GOP Challenger Bouchard Raises More Than $400K to Fund His Cheney Takedown

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The Wyoming state senator challenging Rep. Elizabeth L. Cheney in the 2022 Republican primary told the Star News Network he raised more than $400,000 in his underdog drive to unseat the No. 3 in the GOP’s House leadership.

“Well, we had set some goals early on and we surpassed them within, I want to say the first 30 days, and now we set another goal of 400,000 and we’ve reached that goal,” said state Sen. Anthony Bouchard, announced his campaign Jan. 20.

“I’m just humbled by the support. We were at $344,000 at the end of first quarter, so with the $400,000, it is live, man,” he said.

“We got the numbers up,” he said. “It’s just over 600 donors from Wyoming, which is still a big number, man. This is a small state. There’s only 580,000 people in our state.”

There is also tremendous support from across the country, said the small business owner, who supports his family with a septic service company he runs with his wife. “We’ve got is we’re over 9,000 in individual contributions from all 50 states.”

In addition to his fundraising success against such a senior party leader, and daughter of Vice President Richard B. “Dick” Cheney, Bouchard seems to be on the verge of getting an endorsement from President Donald J. Trump.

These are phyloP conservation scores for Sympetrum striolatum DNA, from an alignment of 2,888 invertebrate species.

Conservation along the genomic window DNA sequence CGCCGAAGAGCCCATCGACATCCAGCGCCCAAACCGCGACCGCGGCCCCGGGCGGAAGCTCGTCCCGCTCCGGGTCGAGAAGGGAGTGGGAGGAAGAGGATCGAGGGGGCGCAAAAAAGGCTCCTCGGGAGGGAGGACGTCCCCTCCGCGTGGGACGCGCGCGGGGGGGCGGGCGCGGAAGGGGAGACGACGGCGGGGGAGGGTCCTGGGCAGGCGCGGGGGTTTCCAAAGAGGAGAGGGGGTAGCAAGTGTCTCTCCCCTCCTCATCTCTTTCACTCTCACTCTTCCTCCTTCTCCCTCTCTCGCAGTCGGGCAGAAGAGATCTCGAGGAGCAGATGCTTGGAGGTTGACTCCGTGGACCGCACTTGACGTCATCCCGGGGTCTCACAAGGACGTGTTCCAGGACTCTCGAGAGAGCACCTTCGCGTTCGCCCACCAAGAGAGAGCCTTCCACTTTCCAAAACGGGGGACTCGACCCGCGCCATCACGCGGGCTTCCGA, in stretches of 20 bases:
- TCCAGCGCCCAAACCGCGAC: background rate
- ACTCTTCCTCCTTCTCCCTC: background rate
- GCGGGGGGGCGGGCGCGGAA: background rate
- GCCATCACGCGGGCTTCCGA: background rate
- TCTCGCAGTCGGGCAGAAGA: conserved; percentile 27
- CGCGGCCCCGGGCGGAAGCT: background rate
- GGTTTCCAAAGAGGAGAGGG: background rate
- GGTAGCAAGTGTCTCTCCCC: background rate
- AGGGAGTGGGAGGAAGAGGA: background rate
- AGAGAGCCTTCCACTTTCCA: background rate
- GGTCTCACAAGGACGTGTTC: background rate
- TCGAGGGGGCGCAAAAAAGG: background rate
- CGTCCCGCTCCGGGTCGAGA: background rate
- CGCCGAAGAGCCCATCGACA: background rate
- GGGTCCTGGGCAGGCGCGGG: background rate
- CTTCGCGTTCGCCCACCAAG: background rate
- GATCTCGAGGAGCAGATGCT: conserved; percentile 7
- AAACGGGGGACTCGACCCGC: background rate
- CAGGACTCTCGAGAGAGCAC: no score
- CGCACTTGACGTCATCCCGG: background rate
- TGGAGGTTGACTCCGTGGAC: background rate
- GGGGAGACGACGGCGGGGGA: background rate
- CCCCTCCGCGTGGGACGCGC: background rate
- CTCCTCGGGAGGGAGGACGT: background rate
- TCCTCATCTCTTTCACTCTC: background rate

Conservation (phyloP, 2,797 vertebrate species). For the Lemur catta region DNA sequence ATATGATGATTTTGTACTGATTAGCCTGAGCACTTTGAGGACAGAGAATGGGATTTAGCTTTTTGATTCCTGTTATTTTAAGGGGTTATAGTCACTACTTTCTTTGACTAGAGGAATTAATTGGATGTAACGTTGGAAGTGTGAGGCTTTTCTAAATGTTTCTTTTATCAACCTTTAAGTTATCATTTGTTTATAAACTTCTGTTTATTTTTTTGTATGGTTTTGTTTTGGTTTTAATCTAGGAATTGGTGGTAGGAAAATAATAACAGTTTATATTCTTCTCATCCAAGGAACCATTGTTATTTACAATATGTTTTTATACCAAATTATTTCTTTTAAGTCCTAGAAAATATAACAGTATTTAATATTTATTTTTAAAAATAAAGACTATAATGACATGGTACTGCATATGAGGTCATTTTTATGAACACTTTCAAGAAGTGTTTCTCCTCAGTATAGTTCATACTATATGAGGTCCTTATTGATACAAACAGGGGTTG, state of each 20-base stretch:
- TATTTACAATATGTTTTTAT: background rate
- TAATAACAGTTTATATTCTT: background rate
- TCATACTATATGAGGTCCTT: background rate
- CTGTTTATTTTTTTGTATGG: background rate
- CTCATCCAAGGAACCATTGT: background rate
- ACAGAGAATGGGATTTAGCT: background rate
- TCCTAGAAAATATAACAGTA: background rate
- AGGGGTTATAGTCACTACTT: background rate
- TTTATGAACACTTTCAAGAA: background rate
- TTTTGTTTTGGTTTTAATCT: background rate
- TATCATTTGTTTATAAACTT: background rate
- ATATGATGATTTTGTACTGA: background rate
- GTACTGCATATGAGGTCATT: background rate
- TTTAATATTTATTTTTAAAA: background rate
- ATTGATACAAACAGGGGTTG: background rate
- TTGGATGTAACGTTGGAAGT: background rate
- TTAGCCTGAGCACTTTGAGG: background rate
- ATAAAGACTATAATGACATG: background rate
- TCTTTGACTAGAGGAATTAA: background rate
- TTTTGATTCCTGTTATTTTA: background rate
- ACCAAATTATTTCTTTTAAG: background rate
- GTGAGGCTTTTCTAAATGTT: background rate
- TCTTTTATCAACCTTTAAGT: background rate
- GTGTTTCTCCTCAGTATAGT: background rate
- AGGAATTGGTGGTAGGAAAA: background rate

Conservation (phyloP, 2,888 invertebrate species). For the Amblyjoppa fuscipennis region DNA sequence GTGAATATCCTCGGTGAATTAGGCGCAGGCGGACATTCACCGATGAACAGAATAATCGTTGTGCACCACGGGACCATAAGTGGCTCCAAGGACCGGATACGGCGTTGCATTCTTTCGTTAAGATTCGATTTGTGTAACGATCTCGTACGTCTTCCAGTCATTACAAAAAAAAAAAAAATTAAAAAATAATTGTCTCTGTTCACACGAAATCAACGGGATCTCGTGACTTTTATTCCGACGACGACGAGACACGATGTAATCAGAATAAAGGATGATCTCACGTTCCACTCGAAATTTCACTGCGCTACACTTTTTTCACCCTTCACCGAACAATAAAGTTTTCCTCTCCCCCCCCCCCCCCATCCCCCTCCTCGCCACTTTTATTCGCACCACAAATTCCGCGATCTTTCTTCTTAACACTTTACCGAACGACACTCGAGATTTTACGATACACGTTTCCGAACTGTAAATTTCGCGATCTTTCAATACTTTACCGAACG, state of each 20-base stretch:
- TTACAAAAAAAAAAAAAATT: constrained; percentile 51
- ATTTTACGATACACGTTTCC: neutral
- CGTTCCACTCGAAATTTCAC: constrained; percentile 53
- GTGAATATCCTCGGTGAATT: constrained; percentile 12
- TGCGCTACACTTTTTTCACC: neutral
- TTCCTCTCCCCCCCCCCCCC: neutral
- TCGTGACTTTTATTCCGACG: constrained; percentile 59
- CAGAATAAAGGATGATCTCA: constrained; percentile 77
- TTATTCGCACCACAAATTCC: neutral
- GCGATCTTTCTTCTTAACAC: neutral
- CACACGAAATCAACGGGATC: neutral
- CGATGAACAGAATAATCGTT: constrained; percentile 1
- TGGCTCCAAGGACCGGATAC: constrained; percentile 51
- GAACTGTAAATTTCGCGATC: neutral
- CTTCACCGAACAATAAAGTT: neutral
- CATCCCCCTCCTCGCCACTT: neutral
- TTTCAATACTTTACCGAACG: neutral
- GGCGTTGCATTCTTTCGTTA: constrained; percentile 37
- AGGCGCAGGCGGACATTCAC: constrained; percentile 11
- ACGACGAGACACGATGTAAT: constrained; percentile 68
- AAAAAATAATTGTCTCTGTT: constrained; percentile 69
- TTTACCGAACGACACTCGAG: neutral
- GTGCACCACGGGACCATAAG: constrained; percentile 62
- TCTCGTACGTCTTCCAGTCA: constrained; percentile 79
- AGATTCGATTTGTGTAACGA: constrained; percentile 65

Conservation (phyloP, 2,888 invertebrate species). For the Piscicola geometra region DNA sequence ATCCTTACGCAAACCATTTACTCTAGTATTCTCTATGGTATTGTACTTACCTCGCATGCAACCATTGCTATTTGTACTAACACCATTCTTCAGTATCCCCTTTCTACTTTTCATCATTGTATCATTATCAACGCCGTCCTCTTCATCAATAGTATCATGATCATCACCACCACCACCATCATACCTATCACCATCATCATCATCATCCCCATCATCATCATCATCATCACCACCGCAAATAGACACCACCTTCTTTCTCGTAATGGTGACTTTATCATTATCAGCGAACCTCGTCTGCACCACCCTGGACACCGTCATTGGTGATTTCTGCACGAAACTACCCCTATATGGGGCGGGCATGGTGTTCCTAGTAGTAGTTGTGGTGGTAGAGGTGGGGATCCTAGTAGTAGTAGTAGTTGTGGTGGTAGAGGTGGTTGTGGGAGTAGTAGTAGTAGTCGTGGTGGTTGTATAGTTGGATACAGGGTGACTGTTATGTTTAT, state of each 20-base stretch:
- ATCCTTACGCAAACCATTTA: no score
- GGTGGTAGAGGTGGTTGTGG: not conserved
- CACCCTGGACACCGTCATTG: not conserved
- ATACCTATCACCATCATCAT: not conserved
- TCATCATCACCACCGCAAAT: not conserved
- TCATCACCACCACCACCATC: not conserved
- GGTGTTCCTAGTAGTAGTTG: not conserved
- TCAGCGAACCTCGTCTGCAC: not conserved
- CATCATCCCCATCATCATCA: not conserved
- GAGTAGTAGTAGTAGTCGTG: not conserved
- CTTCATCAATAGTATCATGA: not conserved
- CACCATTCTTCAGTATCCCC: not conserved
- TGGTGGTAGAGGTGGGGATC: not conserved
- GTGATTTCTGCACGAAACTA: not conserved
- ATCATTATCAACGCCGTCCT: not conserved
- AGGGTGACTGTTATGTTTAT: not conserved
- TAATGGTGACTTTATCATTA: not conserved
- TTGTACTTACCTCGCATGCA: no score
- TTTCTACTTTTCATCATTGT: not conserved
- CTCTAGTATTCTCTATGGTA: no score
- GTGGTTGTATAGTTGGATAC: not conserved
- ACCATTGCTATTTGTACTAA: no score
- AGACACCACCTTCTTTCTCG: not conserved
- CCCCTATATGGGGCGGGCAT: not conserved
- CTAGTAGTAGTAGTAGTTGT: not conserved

The president sent out this message April 27 supporters and the media:

Liz Cheney is polling sooo low in Wyoming, and has sooo little support, even from the Wyoming Republican Party, that she is looking for a way out of her Congressional race. Based on all polling, there is no way she can win. She’ll either be yet another lobbyist or maybe embarrass her family by running for President, in order to save face. This warmongering fool wants to stay in the Middle East and Afghanistan for another 19 years, but doesn’t consider the big picture—Russia and China!

Then, there was “the fist bump.”

The night President Joseph R. Biden Jr. addressed a joint session of Congress, Cheney and Biden chatted each other up on the House floor like old friends.

Bouchard met Cheney and raised him, when he revealed that he had been at Mar-a-Lago at the April 24 fundraiser for the House Freedom Fund.

Bouchard said he launched his campaign after years of frustration with Cheney that culminated with her leading nine other House Republicans to vote Jan. 13 to impeach President Donald J. Trump.

“I think that it’s a raging hatred for Trump that is motivating her,” he said.

“A conservative state like Wyoming – which gave Donald Trump the nation’s largest percentage of the vote both times he ran – should be electing one of the most conservative members of Congress,” he said. “But, Liz Cheney is anything but a conservative.”

The state senator, who also is the founder of Wyoming Gun Owners, said beyond her lack of conservative credentials, she is alienated from a state she rarely visits.

“Most of what I see her doing around the state is she’s doing Zoom meetings and it’s only with a small select group of either the Chamber of Commerce or Rotary Club,” he said. “I’ve actually visited the state and what’s amazing is I’m getting a great response and I think she’s going to be afraid to go into those same places because they’re not going to be very happy.”